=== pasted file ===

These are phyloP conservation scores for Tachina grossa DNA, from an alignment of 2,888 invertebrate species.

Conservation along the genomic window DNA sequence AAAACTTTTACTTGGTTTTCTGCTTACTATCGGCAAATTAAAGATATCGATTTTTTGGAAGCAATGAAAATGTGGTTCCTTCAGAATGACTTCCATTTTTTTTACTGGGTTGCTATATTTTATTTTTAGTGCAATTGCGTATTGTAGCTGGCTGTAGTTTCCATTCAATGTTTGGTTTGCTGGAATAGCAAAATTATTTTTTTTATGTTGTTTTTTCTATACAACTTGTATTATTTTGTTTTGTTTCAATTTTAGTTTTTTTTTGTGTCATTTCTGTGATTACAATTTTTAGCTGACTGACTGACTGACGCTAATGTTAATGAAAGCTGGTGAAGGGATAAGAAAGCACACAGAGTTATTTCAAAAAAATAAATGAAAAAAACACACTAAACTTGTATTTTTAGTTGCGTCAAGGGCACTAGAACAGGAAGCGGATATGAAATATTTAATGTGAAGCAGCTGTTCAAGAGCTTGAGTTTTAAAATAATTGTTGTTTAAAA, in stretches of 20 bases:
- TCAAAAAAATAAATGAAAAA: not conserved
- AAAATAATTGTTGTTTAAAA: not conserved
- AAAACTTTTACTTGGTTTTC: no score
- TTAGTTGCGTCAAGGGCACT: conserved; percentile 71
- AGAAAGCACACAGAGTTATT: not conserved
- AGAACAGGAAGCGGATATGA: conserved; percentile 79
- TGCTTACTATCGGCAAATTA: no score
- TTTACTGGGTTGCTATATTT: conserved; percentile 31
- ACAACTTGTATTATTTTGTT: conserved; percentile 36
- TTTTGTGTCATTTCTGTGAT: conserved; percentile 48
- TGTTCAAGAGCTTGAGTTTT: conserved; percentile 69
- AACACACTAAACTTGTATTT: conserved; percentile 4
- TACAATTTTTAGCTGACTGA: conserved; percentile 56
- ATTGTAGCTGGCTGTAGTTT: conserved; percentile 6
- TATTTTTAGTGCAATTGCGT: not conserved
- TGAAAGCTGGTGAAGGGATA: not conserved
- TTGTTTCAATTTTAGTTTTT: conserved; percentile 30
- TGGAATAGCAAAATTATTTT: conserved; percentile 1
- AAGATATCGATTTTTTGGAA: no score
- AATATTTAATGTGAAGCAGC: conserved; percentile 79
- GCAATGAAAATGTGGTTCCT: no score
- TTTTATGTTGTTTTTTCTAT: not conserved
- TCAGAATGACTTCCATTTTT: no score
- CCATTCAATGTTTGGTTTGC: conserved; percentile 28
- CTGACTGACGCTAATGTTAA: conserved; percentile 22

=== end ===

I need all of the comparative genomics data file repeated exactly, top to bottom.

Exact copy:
These are phyloP conservation scores for Tachina grossa DNA, from an alignment of 2,888 invertebrate species.

Conservation along the genomic window DNA sequence AAAACTTTTACTTGGTTTTCTGCTTACTATCGGCAAATTAAAGATATCGATTTTTTGGAAGCAATGAAAATGTGGTTCCTTCAGAATGACTTCCATTTTTTTTACTGGGTTGCTATATTTTATTTTTAGTGCAATTGCGTATTGTAGCTGGCTGTAGTTTCCATTCAATGTTTGGTTTGCTGGAATAGCAAAATTATTTTTTTTATGTTGTTTTTTCTATACAACTTGTATTATTTTGTTTTGTTTCAATTTTAGTTTTTTTTTGTGTCATTTCTGTGATTACAATTTTTAGCTGACTGACTGACTGACGCTAATGTTAATGAAAGCTGGTGAAGGGATAAGAAAGCACACAGAGTTATTTCAAAAAAATAAATGAAAAAAACACACTAAACTTGTATTTTTAGTTGCGTCAAGGGCACTAGAACAGGAAGCGGATATGAAATATTTAATGTGAAGCAGCTGTTCAAGAGCTTGAGTTTTAAAATAATTGTTGTTTAAAA, in stretches of 20 bases:
- TCAAAAAAATAAATGAAAAA: not conserved
- AAAATAATTGTTGTTTAAAA: not conserved
- AAAACTTTTACTTGGTTTTC: no score
- TTAGTTGCGTCAAGGGCACT: conserved; percentile 71
- AGAAAGCACACAGAGTTATT: not conserved
- AGAACAGGAAGCGGATATGA: conserved; percentile 79
- TGCTTACTATCGGCAAATTA: no score
- TTTACTGGGTTGCTATATTT: conserved; percentile 31
- ACAACTTGTATTATTTTGTT: conserved; percentile 36
- TTTTGTGTCATTTCTGTGAT: conserved; percentile 48
- TGTTCAAGAGCTTGAGTTTT: conserved; percentile 69
- AACACACTAAACTTGTATTT: conserved; percentile 4
- TACAATTTTTAGCTGACTGA: conserved; percentile 56
- ATTGTAGCTGGCTGTAGTTT: conserved; percentile 6
- TATTTTTAGTGCAATTGCGT: not conserved
- TGAAAGCTGGTGAAGGGATA: not conserved
- TTGTTTCAATTTTAGTTTTT: conserved; percentile 30
- TGGAATAGCAAAATTATTTT: conserved; percentile 1
- AAGATATCGATTTTTTGGAA: no score
- AATATTTAATGTGAAGCAGC: conserved; percentile 79
- GCAATGAAAATGTGGTTCCT: no score
- TTTTATGTTGTTTTTTCTAT: not conserved
- TCAGAATGACTTCCATTTTT: no score
- CCATTCAATGTTTGGTTTGC: conserved; percentile 28
- CTGACTGACGCTAATGTTAA: conserved; percentile 22